In both the Greek and Viking mythologies the creatures that determine Fate are identical in purpose, gender and number. They are both above the gods and no one can go against the Fates.The power of the Weird Sisters was inevitable for everyone. In both the mythologies they were thought as sitting around something circular. Keep in mind that 6-7 thousand years ago, all the Indo Europeans were one culture before writing existed in Europe.

In Viking mythology they are three powerful norn maiden giantesses whose arrival ended the golden age of the gods. They have the same function as the fates in Greek mythology. The word norn is related to "twine" because they are weaving destiny (like Clotho), and one of them is named Urðr which means "fate". So sometimes they are called the Viking "fates". I used the word "fate" since I didn't think Nareed would recognize the word "norn".

At least one of them has been incorporated in modern anime. Skuld is the "future" where we get the word "should".
Wizard
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March 5th, 2012 at 8:17:59 AM permalink
Okay, thanks Paco for the lesson on the various Three Fates, but it is a new day so a new Spanish word.

Fecha: 5 de Marzo, 2012
Palabra: regañar


Today's SWD means to scold or tell off.

A question for the advanced readers is how does regañar differ from reñir?

Ejemplo time

La repartidora regañarme por no haciendo el apuesto de mujeres suertes. = The dealer scolded me for not making the Lucky Ladies bet.
It's not whether you win or lose; it's whether or not you had a good bet.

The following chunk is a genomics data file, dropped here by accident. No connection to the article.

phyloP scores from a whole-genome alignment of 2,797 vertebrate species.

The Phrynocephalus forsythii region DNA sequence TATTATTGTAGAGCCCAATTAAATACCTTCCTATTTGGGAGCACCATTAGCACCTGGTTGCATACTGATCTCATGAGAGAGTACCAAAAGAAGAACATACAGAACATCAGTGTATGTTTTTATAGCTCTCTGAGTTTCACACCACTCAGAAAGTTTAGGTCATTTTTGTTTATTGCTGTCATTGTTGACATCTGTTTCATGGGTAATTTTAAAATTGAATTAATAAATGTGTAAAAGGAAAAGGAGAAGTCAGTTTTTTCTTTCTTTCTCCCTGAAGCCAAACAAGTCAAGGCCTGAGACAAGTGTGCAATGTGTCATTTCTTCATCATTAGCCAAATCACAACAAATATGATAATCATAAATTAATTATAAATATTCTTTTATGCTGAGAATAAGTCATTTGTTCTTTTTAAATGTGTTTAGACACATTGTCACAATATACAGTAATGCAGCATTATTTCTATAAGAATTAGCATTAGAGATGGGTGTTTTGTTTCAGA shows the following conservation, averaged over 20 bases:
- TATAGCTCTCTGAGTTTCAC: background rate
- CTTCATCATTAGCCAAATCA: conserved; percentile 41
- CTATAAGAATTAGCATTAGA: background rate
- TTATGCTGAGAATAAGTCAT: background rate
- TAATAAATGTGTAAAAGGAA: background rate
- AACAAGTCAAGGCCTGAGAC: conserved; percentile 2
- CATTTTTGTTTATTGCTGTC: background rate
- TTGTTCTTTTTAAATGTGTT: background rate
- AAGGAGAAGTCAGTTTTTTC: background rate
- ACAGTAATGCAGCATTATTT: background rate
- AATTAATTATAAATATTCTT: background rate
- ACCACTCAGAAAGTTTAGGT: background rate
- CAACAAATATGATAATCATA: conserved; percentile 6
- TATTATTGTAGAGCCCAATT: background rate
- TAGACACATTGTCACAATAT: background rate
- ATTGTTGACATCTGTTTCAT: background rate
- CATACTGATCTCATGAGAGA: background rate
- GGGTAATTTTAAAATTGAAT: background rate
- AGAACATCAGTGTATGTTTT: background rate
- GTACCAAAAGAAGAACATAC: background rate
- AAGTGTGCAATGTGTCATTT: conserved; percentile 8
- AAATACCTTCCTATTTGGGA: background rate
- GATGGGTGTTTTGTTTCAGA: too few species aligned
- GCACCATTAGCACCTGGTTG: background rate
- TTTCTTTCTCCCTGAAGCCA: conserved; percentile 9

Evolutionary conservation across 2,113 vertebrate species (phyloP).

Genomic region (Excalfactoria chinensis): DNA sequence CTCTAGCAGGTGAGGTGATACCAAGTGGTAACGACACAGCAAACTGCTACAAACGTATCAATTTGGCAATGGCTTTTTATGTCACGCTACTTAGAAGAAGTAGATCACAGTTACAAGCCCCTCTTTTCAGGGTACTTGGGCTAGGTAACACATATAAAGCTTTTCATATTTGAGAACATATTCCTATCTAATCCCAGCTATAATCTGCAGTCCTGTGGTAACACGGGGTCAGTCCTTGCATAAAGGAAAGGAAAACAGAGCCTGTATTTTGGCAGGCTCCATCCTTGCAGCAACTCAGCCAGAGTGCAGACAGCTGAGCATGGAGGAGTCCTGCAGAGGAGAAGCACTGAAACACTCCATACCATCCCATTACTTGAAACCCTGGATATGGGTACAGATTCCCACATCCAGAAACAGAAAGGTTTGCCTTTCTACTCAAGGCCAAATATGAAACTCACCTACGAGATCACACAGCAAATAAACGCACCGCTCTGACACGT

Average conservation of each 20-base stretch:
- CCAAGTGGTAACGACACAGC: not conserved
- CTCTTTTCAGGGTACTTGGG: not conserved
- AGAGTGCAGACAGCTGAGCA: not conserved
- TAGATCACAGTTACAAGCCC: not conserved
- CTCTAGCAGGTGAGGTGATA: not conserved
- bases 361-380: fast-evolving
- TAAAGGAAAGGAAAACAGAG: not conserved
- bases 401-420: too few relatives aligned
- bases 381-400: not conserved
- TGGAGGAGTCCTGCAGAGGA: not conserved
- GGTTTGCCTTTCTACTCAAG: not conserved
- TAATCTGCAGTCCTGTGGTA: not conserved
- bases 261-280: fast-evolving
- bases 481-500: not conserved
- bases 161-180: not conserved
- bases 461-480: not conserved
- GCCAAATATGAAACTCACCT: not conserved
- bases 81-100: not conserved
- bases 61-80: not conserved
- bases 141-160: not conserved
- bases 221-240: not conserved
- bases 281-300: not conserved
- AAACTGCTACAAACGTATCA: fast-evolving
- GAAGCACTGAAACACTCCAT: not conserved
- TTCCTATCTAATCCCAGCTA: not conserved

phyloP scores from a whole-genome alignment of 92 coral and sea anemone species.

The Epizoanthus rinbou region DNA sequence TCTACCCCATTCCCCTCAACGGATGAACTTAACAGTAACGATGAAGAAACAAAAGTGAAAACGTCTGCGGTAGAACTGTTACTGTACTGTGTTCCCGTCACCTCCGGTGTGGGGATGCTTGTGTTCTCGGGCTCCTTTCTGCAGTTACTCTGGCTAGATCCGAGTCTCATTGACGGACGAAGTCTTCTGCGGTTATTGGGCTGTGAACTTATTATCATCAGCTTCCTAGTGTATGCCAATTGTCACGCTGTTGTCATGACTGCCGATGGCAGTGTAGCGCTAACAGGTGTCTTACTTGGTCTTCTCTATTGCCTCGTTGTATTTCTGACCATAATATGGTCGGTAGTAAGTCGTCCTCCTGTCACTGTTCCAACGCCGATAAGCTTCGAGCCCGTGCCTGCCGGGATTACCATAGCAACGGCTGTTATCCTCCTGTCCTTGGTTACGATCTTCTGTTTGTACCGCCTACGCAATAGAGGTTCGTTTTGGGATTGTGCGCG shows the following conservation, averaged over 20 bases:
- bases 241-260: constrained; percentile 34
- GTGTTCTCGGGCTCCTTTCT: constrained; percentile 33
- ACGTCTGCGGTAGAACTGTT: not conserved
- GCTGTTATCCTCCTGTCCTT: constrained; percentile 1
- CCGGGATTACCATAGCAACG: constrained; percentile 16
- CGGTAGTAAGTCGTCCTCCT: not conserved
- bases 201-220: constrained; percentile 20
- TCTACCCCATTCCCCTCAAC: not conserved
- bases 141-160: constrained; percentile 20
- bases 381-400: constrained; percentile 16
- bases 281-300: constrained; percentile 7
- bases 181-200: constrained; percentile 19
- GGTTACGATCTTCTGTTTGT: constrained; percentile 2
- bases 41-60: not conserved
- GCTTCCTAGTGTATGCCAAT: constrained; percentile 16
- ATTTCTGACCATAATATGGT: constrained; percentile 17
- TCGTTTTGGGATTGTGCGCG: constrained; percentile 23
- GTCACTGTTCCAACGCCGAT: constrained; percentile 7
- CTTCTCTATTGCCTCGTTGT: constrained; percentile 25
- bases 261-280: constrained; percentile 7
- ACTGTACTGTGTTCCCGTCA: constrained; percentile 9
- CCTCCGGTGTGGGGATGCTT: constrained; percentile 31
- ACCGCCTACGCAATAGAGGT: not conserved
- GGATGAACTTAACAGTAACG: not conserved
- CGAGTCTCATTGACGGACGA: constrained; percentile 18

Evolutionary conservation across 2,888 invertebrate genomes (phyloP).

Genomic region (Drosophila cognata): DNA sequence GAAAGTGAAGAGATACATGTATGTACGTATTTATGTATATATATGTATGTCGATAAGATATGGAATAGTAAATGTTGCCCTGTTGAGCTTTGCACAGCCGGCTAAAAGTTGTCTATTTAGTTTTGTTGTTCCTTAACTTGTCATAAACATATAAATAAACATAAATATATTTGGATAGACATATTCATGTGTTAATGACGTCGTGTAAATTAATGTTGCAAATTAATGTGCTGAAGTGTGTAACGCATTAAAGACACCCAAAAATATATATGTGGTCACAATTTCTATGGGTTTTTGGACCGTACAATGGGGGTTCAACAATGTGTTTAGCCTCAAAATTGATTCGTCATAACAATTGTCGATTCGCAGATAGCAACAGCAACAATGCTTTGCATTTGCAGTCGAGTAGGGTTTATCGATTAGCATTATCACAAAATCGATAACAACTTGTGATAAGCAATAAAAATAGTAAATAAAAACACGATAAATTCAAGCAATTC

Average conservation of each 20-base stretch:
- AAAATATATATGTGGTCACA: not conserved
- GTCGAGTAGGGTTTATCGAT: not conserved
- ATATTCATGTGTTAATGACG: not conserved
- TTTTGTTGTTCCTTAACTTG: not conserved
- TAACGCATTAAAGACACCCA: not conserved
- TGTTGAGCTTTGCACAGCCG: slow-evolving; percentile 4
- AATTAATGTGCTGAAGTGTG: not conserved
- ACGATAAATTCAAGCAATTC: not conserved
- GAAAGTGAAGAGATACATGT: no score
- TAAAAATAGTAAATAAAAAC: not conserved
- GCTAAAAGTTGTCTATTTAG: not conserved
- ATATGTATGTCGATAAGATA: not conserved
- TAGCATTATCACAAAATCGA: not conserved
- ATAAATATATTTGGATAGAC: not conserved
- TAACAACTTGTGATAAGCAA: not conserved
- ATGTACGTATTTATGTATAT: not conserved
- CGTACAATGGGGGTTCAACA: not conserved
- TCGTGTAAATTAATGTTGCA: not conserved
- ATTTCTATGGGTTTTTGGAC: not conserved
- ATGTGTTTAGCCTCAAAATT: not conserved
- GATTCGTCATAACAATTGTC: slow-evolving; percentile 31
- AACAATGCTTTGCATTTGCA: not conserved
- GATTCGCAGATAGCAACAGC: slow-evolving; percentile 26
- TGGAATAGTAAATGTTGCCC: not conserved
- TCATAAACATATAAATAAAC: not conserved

Nareed
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March 5th, 2012 at 8:25:44 AM permalink
Quote: Wizard

Fecha: 5 de Marzo, 2012
Palabra: regañar


Today's SWD means to scold or tell off.



This is a problematic word with no clear translation to English. One good approximation is "to be chewed out" or "to chew someone out," however that goes.

Quote:

A question for the advanced readers is how does regañar differ from reñir?



Enormously. "Reñir" means "to fight." Be it with fists, words, swords or guns.

Quote:

La repartidora regañarme por no haciendo el apuesto de mujeres suertes. = The dealer scolded me for not making the Lucky Ladies bet.



I won't even try...

"La dealer me regañó por no hacer la apuesta de Lucky ladies."

You can sub "crupier" for "dealer." "reaprtidor/a" means "delivery person." "Lucky ladies" can be translated literally as "Damas suertudas," or "Damas con suerte," but that sounds awful. Oh, when I tell Vegas stories at work, I do say "el dealer" and everyone understands me.